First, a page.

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Armored Cars: GammaTech Komondor

May 4, 2015

Hungarian GammaTech Komondor

The Komondor could be another exemplar for Eastern European armored cars and a boon for Hungary’s defense sector. A tall order for a vehicle with no brand that’s manufactured by an obscure company. With mine-resistant trucks at their peak several models have emerged in recent years from the unlikeliest countries, albeit with dim prospects in an already glutted market.

The RDO 3221 Komondor was developed in 2010 by a Hungarian NBC and emergency equipment manufacturer called Respirator. Three years later the Komondor was displayed at an armored vehicles exhibition but generated little buzz. It’s now 2015 and the most extensive assessment of the Komondor’s capabilities is from Totalcar Magazine, which often caters to the motoring crowd. (Fun fact: It’s named after Hungary’s iconic breed of sheep dogs.)

Hungarian GammaTech Komondor 02

The Komondor is now in the product catalogue of Gamma Technical Corporation, also a manufacturer of NBC and emergency equipment. The circumstances surrounding the Komondor’s origins and marketing remain mysterious, leaving its specifications vague.

As an MRAP, however, the Komondor should weigh between 10 and 15 tons. A combination of runflat tires, an independent suspension system, a reinforced V-shaped monocoque hull, and armor plating should earn the Komondor its MRAP stripes.

Hungarian GammaTech Komondor interior

Plasma screens galore. The Komondor’s interior is proof that being a product of an equipment manufacturer leads to mandatory subsystems.

According to a stray promotional video, the Komondor runs on a turbo diesel engine with either 250 or 300 horsepower. Top speed is 90 to 105 kilometers per hour and probable maximum range on a full tank is 600 km.The diagram below also proves the Komondor can charge into battle armed with a remote control machine gun–that’s a 12.7mm NSV.

Hungarian GammaTech Komondor diagram

The Komondor’s bells and whistles.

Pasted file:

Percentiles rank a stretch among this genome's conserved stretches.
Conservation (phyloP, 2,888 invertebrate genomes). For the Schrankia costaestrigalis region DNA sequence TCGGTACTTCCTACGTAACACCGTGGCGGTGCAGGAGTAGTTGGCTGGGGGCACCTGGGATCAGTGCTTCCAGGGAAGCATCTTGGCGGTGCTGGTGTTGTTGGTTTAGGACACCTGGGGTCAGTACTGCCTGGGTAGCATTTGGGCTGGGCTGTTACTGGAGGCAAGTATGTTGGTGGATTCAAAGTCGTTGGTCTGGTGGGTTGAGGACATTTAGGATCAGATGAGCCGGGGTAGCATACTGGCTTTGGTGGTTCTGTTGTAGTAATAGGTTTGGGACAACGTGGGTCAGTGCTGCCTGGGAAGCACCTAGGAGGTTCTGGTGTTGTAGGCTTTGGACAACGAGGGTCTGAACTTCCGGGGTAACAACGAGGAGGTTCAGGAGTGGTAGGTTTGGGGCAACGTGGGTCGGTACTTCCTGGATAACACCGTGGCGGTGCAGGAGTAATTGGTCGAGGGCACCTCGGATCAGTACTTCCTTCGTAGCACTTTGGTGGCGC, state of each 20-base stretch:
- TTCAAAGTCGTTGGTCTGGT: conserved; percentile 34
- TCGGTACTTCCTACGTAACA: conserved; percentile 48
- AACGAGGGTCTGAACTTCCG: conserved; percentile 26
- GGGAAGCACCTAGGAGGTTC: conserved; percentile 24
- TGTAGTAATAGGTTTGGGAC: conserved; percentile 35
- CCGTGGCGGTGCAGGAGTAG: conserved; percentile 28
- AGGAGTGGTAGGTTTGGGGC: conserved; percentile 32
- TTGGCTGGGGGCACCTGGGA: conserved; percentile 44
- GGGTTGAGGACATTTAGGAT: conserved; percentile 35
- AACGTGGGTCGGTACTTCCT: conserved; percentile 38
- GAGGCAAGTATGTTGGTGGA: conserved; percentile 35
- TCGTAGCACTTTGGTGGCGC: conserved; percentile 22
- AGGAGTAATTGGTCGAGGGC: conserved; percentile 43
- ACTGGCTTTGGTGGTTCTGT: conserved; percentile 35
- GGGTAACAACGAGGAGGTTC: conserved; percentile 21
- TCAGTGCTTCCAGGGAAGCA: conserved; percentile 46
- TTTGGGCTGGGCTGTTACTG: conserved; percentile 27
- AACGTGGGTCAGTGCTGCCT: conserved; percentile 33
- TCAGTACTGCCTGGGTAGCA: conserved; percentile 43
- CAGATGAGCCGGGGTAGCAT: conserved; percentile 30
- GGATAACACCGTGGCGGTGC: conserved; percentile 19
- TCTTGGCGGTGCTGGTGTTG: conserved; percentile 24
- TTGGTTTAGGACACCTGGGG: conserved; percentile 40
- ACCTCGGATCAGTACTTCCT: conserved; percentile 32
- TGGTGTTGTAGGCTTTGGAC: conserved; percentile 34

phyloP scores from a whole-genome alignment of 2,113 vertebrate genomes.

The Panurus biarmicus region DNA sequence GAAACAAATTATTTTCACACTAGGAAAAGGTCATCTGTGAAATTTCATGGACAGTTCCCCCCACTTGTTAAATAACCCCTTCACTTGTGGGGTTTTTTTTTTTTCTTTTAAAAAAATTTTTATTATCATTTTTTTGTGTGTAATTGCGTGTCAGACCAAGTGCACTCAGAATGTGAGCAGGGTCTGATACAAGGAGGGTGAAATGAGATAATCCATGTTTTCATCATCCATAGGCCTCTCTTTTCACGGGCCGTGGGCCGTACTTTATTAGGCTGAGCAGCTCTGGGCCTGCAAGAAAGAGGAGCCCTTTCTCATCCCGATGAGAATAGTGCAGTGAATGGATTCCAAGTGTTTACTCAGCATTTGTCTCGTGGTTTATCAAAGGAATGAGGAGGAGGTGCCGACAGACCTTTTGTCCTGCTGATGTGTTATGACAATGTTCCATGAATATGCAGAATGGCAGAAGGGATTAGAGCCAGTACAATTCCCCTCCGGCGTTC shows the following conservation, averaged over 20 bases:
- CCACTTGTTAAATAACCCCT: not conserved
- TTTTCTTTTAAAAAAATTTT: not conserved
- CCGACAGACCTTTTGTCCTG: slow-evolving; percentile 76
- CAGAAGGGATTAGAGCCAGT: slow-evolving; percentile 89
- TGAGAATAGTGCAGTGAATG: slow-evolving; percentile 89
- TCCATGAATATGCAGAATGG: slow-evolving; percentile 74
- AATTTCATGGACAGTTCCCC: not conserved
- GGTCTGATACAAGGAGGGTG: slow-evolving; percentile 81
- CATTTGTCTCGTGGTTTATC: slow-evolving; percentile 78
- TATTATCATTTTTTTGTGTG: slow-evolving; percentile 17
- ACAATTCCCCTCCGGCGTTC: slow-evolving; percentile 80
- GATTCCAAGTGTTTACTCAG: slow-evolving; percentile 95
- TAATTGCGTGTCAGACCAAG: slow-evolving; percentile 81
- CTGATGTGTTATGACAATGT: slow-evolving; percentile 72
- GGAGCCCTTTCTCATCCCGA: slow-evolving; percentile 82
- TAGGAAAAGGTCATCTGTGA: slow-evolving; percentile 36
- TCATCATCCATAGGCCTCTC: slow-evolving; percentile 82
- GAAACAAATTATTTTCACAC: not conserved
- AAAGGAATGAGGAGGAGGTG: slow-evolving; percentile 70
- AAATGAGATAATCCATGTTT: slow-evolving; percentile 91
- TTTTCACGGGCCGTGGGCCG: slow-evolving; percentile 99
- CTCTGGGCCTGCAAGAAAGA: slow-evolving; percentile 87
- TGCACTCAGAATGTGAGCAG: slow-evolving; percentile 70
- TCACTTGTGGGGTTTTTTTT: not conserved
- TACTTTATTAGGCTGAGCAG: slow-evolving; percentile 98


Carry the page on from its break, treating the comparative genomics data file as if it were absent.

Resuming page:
But how well-protected is it? The modicum of protection for any troop carrier is armor that’s resistant to at least 7.62mm machine gun fire. But one writer (from Totalcar) claims the Komondor is resistant to 12.7mm or .50 caliber machine gun fire. According to a rare product brochure for the Komondor, however, its basic armor is indeed STANAG III, which is adequate against light machine gun rounds.

Should greater protection be needed, the Komondor can support an add-on module for the passenger compartment.

A curious feature of the Komondor is it was tailored to function superbly as an intelligence and detection platform. This is because the interior can support multiple subsystems, including CBRNe detectors for chemical agents and radiation.

The Komondor was meant to be a family of vehicles. The original 4×4 can perform twelve different roles, from an ambulance to an anti-riot vehicle. As a transport, a larger 6×6 variant of the Komondor could have space for 12 passengers who walk up a step ladder and enter through a swing door. Other variants include a smaller 4×4 patrol vehicle and a pickup with interchangeable modules. The Komondor lacks firing ports but external storage containers as well as trenching tools are mounted on its chassis.

The Komondor doesn’t seem to have any customers yet and even Hungary’s own armed forces settled on surplus US Army MRAPs instead.

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